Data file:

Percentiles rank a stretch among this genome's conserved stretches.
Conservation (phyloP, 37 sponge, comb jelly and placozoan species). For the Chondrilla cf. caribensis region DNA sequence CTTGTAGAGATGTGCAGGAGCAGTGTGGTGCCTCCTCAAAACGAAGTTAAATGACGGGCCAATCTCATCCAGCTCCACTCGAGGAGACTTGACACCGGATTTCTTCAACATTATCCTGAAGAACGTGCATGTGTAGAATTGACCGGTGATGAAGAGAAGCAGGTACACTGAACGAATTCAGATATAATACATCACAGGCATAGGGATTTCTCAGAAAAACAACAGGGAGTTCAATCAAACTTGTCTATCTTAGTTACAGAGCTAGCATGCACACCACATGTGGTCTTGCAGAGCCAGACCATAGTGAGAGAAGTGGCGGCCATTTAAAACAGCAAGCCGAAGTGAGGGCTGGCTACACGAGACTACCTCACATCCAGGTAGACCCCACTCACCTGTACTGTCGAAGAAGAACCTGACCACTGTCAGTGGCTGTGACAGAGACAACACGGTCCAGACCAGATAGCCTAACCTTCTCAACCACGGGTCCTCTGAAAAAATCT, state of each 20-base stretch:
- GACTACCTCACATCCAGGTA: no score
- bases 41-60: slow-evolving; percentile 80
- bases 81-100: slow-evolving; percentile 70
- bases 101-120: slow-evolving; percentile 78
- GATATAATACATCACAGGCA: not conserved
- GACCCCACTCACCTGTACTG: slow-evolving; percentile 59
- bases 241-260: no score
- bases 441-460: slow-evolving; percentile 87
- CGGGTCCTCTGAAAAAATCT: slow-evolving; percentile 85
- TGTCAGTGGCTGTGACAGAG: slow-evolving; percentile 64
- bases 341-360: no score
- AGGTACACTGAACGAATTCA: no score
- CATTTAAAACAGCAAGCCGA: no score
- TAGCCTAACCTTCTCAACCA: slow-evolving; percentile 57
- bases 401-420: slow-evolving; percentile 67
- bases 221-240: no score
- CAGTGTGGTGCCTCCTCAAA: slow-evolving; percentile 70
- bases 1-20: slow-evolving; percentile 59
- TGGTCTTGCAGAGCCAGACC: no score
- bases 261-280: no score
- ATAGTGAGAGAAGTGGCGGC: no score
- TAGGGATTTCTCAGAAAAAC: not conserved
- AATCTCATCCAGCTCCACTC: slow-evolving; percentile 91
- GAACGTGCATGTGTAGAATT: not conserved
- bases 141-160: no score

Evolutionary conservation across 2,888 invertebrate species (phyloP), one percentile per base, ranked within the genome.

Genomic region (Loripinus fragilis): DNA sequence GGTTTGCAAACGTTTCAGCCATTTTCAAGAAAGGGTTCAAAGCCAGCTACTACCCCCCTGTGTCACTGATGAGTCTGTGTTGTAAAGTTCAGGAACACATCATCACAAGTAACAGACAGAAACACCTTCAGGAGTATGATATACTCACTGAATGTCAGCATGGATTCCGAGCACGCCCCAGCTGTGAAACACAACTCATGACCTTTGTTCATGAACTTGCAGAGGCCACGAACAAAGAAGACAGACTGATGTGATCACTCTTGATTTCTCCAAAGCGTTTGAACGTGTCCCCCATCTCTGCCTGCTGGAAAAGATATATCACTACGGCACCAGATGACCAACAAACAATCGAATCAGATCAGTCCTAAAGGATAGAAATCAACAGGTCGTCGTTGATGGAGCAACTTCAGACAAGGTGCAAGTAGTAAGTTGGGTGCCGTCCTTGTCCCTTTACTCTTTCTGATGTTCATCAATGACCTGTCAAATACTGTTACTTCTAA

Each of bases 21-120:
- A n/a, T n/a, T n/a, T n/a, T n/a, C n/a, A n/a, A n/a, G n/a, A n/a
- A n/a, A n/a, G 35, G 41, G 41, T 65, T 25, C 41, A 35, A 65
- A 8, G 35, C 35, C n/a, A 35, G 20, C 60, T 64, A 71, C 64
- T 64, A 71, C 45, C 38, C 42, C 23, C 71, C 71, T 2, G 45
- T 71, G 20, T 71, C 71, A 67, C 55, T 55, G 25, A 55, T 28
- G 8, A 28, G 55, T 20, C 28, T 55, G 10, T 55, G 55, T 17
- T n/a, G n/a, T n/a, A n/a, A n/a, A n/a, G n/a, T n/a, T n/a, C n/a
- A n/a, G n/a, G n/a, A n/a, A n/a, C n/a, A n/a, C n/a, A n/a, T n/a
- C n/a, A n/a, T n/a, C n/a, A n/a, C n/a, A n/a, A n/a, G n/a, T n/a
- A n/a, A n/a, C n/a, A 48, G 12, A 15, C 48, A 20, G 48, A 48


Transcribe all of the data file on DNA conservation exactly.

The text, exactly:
Percentiles rank a stretch among this genome's conserved stretches.
Conservation (phyloP, 37 sponge, comb jelly and placozoan species). For the Chondrilla cf. caribensis region DNA sequence CTTGTAGAGATGTGCAGGAGCAGTGTGGTGCCTCCTCAAAACGAAGTTAAATGACGGGCCAATCTCATCCAGCTCCACTCGAGGAGACTTGACACCGGATTTCTTCAACATTATCCTGAAGAACGTGCATGTGTAGAATTGACCGGTGATGAAGAGAAGCAGGTACACTGAACGAATTCAGATATAATACATCACAGGCATAGGGATTTCTCAGAAAAACAACAGGGAGTTCAATCAAACTTGTCTATCTTAGTTACAGAGCTAGCATGCACACCACATGTGGTCTTGCAGAGCCAGACCATAGTGAGAGAAGTGGCGGCCATTTAAAACAGCAAGCCGAAGTGAGGGCTGGCTACACGAGACTACCTCACATCCAGGTAGACCCCACTCACCTGTACTGTCGAAGAAGAACCTGACCACTGTCAGTGGCTGTGACAGAGACAACACGGTCCAGACCAGATAGCCTAACCTTCTCAACCACGGGTCCTCTGAAAAAATCT, state of each 20-base stretch:
- GACTACCTCACATCCAGGTA: no score
- bases 41-60: slow-evolving; percentile 80
- bases 81-100: slow-evolving; percentile 70
- bases 101-120: slow-evolving; percentile 78
- GATATAATACATCACAGGCA: not conserved
- GACCCCACTCACCTGTACTG: slow-evolving; percentile 59
- bases 241-260: no score
- bases 441-460: slow-evolving; percentile 87
- CGGGTCCTCTGAAAAAATCT: slow-evolving; percentile 85
- TGTCAGTGGCTGTGACAGAG: slow-evolving; percentile 64
- bases 341-360: no score
- AGGTACACTGAACGAATTCA: no score
- CATTTAAAACAGCAAGCCGA: no score
- TAGCCTAACCTTCTCAACCA: slow-evolving; percentile 57
- bases 401-420: slow-evolving; percentile 67
- bases 221-240: no score
- CAGTGTGGTGCCTCCTCAAA: slow-evolving; percentile 70
- bases 1-20: slow-evolving; percentile 59
- TGGTCTTGCAGAGCCAGACC: no score
- bases 261-280: no score
- ATAGTGAGAGAAGTGGCGGC: no score
- TAGGGATTTCTCAGAAAAAC: not conserved
- AATCTCATCCAGCTCCACTC: slow-evolving; percentile 91
- GAACGTGCATGTGTAGAATT: not conserved
- bases 141-160: no score

Evolutionary conservation across 2,888 invertebrate species (phyloP), one percentile per base, ranked within the genome.

Genomic region (Loripinus fragilis): DNA sequence GGTTTGCAAACGTTTCAGCCATTTTCAAGAAAGGGTTCAAAGCCAGCTACTACCCCCCTGTGTCACTGATGAGTCTGTGTTGTAAAGTTCAGGAACACATCATCACAAGTAACAGACAGAAACACCTTCAGGAGTATGATATACTCACTGAATGTCAGCATGGATTCCGAGCACGCCCCAGCTGTGAAACACAACTCATGACCTTTGTTCATGAACTTGCAGAGGCCACGAACAAAGAAGACAGACTGATGTGATCACTCTTGATTTCTCCAAAGCGTTTGAACGTGTCCCCCATCTCTGCCTGCTGGAAAAGATATATCACTACGGCACCAGATGACCAACAAACAATCGAATCAGATCAGTCCTAAAGGATAGAAATCAACAGGTCGTCGTTGATGGAGCAACTTCAGACAAGGTGCAAGTAGTAAGTTGGGTGCCGTCCTTGTCCCTTTACTCTTTCTGATGTTCATCAATGACCTGTCAAATACTGTTACTTCTAA

Each of bases 21-120:
- A n/a, T n/a, T n/a, T n/a, T n/a, C n/a, A n/a, A n/a, G n/a, A n/a
- A n/a, A n/a, G 35, G 41, G 41, T 65, T 25, C 41, A 35, A 65
- A 8, G 35, C 35, C n/a, A 35, G 20, C 60, T 64, A 71, C 64
- T 64, A 71, C 45, C 38, C 42, C 23, C 71, C 71, T 2, G 45
- T 71, G 20, T 71, C 71, A 67, C 55, T 55, G 25, A 55, T 28
- G 8, A 28, G 55, T 20, C 28, T 55, G 10, T 55, G 55, T 17
- T n/a, G n/a, T n/a, A n/a, A n/a, A n/a, G n/a, T n/a, T n/a, C n/a
- A n/a, G n/a, G n/a, A n/a, A n/a, C n/a, A n/a, C n/a, A n/a, T n/a
- C n/a, A n/a, T n/a, C n/a, A n/a, C n/a, A n/a, A n/a, G n/a, T n/a
- A n/a, A n/a, C n/a, A 48, G 12, A 15, C 48, A 20, G 48, A 48